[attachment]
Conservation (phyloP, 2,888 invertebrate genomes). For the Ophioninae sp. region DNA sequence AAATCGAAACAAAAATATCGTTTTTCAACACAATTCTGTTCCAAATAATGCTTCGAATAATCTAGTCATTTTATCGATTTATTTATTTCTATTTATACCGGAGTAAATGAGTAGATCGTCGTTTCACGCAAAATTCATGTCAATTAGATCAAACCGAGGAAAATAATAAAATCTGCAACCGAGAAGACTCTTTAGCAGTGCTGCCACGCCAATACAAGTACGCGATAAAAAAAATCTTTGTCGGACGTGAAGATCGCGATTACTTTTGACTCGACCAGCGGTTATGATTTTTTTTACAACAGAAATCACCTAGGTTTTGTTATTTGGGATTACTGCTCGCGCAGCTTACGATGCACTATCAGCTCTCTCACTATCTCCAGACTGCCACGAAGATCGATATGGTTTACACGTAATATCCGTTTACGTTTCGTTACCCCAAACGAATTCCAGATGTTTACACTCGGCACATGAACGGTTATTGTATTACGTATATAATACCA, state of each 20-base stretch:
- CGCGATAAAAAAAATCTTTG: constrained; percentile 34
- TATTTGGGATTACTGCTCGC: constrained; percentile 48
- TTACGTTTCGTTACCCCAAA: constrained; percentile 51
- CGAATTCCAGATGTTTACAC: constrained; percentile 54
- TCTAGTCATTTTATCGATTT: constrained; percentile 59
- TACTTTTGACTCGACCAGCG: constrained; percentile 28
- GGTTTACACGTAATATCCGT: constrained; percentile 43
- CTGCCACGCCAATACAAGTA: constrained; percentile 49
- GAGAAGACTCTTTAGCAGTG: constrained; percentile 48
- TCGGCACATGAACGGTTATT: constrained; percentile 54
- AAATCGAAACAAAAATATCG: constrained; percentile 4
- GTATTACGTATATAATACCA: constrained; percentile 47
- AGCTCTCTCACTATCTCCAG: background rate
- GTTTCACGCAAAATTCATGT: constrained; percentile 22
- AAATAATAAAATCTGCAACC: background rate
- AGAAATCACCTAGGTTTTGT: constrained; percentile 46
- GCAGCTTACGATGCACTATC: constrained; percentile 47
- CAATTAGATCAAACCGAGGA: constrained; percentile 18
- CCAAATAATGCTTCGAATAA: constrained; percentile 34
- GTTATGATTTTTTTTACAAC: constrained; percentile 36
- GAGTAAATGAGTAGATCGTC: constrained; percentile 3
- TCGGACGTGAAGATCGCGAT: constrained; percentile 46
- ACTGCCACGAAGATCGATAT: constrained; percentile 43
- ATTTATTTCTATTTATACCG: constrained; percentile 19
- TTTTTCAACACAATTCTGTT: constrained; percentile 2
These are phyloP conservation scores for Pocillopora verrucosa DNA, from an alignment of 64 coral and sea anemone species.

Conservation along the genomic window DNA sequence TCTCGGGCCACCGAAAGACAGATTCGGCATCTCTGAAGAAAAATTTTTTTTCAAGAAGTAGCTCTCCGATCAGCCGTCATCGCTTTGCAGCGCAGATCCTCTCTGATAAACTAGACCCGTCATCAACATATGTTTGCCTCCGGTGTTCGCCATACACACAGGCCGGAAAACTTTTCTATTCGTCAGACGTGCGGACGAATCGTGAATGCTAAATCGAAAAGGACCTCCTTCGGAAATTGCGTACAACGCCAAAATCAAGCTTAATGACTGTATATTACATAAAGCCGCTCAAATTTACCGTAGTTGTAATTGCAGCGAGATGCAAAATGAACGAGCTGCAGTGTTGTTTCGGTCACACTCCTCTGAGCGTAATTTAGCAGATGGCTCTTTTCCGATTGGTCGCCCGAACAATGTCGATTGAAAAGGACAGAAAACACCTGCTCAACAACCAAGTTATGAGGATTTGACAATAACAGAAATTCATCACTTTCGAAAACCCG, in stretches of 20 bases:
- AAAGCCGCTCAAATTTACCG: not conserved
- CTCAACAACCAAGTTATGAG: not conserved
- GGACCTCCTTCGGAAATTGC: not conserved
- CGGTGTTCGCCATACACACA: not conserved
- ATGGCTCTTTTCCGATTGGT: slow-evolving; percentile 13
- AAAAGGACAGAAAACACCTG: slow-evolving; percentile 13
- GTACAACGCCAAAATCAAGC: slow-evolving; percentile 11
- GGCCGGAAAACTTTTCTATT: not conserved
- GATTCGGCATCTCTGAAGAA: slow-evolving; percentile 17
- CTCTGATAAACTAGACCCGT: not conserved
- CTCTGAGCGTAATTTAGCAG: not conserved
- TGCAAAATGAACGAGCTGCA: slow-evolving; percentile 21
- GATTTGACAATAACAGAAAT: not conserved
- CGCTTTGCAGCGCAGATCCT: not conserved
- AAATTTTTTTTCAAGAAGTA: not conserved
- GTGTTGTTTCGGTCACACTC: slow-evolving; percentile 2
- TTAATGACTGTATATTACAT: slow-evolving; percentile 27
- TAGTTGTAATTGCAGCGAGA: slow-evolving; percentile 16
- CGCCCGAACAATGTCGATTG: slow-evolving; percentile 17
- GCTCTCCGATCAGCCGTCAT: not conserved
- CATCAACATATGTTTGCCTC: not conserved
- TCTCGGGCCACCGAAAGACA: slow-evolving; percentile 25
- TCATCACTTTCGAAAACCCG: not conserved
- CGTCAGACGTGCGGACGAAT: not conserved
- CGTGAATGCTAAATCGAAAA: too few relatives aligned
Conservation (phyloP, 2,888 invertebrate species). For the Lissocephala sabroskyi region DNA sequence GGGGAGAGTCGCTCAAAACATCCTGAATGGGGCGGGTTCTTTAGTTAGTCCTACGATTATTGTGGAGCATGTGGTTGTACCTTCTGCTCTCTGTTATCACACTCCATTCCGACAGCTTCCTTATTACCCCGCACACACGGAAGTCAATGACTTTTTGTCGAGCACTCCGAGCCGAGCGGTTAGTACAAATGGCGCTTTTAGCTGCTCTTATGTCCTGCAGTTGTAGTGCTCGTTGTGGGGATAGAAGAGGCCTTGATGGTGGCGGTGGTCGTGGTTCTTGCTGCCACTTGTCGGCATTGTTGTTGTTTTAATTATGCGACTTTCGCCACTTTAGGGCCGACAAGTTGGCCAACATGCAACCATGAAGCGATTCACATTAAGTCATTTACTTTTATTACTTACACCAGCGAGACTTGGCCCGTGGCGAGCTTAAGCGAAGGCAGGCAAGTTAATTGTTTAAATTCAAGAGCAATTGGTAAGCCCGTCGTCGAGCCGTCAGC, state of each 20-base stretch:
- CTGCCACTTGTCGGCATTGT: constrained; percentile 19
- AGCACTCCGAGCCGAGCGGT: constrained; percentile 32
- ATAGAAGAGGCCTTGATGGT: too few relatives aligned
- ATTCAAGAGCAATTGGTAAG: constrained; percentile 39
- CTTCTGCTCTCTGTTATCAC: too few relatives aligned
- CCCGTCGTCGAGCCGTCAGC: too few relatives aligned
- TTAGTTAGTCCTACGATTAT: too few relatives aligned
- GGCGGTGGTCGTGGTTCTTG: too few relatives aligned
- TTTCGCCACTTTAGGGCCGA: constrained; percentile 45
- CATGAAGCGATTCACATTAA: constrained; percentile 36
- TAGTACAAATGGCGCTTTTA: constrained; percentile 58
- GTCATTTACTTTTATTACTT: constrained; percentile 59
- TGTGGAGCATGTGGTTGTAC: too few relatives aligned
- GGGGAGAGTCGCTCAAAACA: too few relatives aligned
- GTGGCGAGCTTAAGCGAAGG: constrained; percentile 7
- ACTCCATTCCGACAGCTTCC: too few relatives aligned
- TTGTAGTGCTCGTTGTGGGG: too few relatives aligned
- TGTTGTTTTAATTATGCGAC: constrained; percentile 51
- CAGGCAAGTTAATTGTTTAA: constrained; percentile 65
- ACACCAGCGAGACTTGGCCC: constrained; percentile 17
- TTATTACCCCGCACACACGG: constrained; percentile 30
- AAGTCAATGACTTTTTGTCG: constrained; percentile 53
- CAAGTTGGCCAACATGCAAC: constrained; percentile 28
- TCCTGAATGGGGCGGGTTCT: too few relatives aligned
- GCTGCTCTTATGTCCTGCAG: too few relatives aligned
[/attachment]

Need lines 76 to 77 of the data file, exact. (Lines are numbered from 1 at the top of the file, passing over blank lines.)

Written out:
- AAGTCAATGACTTTTTGTCG: constrained; percentile 53
- CAAGTTGGCCAACATGCAAC: constrained; percentile 28